The US Court of Appeals for the Federal Circuit held that a counterclaim plaintiff was estopped from relitigating antitrust claims in a separate action where the prior judgment allegedly involved separate and alternative grounds for dismissal. Intellectual Ventures I, LLC v. Capital One Financial Corporation, Case No. 18-1367 (Fed. Cir. Sept. 10, 2019) (Bryson, J).
Capitol One brought antitrust counterclaims against Intellectual Ventures (IV) in a patent infringement action in the US District Court for the Eastern District of Virginia. Capitol One asserted that IV was engaged in monopolization and attempted monopolization under Section 2 of the Sherman Act and the unlawful acquisition of assets in violation of Section 7 of the Clayton Act. Capitol One alleged that IV violated these antitrust laws by acquiring a large portfolio of weak or unenforceable patents for commercial banking services and using the threat of serial litigation to extort unreasonable licensing fees from Capitol One. The Virginia district court ultimately found that Capitol One failed to adequately plead a relevant market and dismissed its antitrust counterclaims.
During the pendency of the Virginia action, IV brought new patent infringement claims against Capitol One in the US District Court for the District of Maryland. Capitol One moved to add antitrust counterclaims based on the same factual and legal theories as the Virginia action. The Maryland court granted summary judgment in favor of IV, finding that Capitol One was estopped from asserting its antitrust counterclaims. Capital One appealed.
The Federal Circuit affirmed. Applying Fourth Circuit law, the Court explained that collateral estoppel is warranted when:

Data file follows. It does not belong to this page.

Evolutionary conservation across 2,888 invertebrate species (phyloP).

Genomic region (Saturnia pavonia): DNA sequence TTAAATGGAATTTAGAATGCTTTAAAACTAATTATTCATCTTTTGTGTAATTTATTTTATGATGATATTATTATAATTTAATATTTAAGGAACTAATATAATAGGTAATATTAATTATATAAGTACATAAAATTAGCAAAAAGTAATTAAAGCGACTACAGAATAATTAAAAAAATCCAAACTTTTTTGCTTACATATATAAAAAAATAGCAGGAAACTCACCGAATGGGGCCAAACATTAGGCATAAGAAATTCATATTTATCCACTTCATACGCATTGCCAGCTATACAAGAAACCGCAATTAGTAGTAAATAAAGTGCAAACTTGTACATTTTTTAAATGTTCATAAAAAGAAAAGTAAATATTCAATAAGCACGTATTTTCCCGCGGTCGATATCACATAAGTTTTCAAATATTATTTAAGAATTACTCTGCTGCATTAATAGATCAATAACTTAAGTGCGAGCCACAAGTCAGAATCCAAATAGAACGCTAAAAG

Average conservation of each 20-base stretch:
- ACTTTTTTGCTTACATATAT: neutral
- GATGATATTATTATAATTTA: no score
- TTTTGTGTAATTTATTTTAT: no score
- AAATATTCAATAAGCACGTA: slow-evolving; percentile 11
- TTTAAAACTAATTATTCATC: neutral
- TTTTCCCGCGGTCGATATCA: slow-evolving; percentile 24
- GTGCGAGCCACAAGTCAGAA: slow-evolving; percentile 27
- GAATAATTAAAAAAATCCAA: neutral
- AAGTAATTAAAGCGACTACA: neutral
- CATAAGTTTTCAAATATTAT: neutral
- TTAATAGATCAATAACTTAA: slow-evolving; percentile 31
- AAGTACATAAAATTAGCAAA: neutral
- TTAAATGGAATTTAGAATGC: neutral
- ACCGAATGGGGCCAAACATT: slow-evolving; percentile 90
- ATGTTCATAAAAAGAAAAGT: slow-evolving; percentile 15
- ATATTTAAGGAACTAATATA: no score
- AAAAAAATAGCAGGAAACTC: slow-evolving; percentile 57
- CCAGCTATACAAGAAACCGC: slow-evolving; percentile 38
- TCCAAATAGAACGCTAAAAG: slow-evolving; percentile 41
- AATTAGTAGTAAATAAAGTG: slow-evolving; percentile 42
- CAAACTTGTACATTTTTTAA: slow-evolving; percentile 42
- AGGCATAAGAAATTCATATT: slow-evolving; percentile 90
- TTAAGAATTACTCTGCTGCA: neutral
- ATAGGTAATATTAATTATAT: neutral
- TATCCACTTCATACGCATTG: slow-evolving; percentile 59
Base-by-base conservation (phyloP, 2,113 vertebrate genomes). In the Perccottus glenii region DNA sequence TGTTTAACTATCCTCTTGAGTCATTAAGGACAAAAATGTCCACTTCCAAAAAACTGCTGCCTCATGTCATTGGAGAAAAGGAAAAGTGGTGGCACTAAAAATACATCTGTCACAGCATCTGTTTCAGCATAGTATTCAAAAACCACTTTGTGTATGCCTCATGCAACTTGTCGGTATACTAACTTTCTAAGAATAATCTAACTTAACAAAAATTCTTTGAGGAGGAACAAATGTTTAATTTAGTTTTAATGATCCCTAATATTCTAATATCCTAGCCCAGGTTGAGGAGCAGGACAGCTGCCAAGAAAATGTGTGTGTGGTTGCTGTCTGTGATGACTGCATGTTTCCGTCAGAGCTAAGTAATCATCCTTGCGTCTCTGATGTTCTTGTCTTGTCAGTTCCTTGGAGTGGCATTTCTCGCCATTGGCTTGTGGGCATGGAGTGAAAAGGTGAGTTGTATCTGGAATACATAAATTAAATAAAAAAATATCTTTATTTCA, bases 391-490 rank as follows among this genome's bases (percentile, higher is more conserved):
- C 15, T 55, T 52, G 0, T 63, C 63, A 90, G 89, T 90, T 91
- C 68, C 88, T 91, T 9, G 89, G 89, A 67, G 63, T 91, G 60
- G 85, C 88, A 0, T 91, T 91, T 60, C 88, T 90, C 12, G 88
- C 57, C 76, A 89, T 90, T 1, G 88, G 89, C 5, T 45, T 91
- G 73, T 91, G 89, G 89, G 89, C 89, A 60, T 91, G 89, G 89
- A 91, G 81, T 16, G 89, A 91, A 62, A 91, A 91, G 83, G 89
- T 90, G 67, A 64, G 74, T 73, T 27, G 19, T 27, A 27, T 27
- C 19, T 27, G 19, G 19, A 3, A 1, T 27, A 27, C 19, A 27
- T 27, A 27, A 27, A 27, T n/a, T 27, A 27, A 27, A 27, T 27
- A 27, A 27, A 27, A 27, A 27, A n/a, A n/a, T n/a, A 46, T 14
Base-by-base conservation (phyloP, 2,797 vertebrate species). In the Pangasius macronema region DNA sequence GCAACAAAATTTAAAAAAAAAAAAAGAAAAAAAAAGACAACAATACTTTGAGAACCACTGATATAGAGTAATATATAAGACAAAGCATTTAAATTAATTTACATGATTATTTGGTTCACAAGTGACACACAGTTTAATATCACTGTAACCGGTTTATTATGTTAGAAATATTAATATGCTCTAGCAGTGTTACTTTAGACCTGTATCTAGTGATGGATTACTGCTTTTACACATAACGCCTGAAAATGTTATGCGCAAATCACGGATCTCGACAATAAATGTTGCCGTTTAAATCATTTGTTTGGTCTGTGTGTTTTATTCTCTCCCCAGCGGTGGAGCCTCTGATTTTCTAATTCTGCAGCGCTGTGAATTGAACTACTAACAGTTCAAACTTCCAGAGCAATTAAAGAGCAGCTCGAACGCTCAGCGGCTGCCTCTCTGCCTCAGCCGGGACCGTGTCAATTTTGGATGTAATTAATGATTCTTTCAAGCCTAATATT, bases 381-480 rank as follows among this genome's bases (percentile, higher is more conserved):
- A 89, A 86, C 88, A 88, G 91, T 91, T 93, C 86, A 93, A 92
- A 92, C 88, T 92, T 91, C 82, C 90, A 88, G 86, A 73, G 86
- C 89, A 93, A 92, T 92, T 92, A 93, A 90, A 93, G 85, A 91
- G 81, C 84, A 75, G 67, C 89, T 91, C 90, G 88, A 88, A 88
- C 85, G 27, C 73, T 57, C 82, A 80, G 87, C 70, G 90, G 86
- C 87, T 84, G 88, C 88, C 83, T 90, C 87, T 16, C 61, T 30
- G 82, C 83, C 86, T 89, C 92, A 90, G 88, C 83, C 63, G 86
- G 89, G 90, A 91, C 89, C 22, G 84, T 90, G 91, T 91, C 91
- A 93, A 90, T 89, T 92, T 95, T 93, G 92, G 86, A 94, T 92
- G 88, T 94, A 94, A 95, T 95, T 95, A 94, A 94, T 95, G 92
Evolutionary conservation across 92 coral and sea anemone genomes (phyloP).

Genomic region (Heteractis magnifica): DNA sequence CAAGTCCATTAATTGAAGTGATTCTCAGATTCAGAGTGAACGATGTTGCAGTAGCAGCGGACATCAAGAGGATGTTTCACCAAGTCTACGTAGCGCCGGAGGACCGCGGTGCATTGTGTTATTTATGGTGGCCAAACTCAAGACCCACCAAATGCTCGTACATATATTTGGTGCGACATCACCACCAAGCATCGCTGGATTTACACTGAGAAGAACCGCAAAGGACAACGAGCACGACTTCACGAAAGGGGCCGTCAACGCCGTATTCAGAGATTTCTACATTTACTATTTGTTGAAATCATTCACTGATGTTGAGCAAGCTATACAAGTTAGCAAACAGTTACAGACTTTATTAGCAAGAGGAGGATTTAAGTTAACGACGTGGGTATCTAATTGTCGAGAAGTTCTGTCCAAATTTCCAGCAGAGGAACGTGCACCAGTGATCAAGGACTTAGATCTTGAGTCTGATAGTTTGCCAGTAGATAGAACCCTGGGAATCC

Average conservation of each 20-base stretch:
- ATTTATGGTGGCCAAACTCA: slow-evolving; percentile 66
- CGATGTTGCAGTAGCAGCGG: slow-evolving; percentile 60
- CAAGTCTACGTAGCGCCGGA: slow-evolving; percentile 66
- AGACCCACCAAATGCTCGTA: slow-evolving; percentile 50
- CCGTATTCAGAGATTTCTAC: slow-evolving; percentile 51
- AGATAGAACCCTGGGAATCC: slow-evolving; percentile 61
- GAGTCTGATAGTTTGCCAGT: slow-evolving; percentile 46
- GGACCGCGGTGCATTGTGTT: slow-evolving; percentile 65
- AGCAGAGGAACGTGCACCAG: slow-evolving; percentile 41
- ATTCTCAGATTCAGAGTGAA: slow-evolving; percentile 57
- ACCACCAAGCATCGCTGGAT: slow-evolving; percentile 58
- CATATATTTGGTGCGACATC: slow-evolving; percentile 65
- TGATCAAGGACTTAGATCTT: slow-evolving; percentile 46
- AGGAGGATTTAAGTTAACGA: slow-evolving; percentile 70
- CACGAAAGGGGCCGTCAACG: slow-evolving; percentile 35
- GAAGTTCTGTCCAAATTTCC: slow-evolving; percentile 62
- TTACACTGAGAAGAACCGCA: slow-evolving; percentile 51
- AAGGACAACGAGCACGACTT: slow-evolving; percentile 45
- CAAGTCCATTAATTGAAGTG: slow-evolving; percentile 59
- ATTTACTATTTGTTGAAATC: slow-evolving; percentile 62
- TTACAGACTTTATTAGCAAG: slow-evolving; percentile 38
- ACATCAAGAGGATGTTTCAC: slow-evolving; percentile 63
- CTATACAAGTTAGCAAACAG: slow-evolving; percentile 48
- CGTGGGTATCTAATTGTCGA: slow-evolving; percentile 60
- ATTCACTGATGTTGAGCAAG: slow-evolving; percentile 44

In this case, Capitol One argued that the third requirement was not met because an issue or fact cannot be “critical or necessary” when there are two alternative and independent grounds for the judgment.
The Federal Circuit rejected Capitol One’s argument for two reasons. First, it found that the grounds for dismissal were not separate and independent but in fact were integrally related because the first issue necessarily adjudicated the second issue. Second, the Court found that even if the grounds for dismissal were actually independent, collateral estoppel would still apply because the case involved defensive rather than offensive collateral estoppel. That is, the counterclaim defendant was seeking to preclude the counterclaim plaintiff from relitigating its claims. The Federal Circuit reasoned that courts are less cautious about applying defensive collateral estoppel where, as here, the two cases are co-pending. Because all of the alternative grounds for dismissal present in the first case equally applied to the second case, Capitol One was aware of the danger of estoppel and had incentive to litigate its antitrust claims to the fullest in the first case. Although Capitol One tried to argue that it alleged two factually distinct relevant markets, Capitol One failed to challenge the Virginia court’s characterization of the market, resulting in a valid final judgment based on the same material facts and issues.
Practice Note: Litigants should be mindful that a final decision on the merits in another related case can be used to preclude a party from raising the same issues in the later-filed case, even if that final determination is grounded in alterative reasons supporting the judgment.